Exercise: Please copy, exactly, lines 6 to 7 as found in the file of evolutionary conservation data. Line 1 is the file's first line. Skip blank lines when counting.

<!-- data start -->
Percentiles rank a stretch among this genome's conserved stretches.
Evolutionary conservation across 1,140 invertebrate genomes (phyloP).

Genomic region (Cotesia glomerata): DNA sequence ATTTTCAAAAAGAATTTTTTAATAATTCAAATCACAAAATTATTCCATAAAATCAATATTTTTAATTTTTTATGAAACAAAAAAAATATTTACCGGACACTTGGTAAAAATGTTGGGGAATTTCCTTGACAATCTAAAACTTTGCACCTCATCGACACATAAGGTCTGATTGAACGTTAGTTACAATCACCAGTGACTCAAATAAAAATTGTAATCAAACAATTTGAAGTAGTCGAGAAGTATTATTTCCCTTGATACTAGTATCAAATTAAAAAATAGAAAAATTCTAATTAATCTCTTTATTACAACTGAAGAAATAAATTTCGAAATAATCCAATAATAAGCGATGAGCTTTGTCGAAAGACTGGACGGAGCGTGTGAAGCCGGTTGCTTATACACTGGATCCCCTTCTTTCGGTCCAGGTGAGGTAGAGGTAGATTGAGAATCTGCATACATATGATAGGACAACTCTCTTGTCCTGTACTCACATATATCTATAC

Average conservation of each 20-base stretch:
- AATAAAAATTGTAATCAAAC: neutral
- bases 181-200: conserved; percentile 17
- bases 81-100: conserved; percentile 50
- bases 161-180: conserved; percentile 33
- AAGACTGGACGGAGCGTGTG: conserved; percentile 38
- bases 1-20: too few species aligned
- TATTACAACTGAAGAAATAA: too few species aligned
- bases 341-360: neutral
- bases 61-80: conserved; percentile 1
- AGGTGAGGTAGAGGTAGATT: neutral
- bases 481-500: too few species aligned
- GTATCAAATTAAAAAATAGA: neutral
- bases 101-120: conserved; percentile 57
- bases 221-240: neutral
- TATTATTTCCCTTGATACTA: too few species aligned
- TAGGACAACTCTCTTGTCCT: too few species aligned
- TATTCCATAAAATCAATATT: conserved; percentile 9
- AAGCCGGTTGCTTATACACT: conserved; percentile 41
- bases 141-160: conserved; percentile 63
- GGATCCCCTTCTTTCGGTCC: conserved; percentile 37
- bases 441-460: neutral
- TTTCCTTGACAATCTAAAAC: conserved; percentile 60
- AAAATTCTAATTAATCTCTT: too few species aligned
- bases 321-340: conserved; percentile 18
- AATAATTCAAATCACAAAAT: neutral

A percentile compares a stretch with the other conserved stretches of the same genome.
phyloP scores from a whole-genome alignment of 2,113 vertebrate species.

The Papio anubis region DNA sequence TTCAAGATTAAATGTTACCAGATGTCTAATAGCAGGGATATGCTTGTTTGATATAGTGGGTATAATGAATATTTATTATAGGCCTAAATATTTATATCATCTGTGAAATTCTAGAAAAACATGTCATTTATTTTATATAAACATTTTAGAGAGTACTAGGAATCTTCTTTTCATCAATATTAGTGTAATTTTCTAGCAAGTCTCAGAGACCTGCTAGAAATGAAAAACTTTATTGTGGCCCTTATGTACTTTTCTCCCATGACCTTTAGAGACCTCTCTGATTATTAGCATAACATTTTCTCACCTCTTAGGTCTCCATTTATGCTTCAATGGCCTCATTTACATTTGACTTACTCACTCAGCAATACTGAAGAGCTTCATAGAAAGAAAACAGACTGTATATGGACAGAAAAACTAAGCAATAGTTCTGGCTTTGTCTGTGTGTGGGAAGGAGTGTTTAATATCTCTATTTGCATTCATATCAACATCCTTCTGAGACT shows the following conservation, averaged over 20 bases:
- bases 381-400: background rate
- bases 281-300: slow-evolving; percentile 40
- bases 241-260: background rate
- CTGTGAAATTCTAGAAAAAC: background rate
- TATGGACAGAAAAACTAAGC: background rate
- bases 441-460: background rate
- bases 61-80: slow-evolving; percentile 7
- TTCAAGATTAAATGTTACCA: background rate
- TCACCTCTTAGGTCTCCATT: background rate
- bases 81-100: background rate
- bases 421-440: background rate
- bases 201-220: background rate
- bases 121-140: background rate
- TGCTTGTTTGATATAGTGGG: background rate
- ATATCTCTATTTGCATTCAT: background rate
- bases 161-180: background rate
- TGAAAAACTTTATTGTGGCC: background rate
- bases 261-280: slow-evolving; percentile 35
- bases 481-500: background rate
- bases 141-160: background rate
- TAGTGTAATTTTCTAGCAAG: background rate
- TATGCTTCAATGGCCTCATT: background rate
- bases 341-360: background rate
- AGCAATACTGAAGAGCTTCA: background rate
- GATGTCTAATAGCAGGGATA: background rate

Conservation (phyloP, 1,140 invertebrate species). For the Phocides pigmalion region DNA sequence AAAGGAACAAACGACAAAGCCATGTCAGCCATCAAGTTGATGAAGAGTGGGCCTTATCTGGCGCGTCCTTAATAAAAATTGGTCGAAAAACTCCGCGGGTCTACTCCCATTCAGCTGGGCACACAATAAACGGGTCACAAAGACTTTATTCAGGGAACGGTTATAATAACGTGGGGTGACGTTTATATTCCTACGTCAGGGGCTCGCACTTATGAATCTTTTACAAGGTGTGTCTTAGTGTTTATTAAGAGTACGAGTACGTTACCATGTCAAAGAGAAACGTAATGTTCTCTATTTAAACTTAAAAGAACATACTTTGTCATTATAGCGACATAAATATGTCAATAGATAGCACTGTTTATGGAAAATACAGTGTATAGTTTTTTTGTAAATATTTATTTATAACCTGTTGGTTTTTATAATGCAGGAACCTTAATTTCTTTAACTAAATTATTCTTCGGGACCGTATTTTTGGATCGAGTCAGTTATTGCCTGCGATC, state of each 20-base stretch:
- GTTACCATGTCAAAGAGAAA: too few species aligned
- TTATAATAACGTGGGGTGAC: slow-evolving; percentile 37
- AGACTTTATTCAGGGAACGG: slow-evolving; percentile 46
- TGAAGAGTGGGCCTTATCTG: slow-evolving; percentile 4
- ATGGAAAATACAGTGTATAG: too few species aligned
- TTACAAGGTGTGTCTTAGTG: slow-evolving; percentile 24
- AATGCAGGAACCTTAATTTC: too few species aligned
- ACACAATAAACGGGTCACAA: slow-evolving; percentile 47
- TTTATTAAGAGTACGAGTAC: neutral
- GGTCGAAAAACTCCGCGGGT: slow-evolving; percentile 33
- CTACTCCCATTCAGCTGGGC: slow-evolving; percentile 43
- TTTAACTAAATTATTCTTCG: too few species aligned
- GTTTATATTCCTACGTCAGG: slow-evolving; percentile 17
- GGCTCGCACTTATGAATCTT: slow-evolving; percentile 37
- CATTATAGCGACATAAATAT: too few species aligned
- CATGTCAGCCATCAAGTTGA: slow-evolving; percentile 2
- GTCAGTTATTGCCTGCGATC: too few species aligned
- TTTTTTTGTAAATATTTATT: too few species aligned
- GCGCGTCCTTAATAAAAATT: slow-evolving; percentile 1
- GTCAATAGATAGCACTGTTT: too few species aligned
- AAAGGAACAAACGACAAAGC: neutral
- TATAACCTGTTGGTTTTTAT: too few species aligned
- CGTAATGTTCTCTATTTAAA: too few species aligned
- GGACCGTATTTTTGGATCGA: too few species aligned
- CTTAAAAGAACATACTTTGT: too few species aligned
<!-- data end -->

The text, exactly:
- bases 181-200: conserved; percentile 17
- bases 81-100: conserved; percentile 50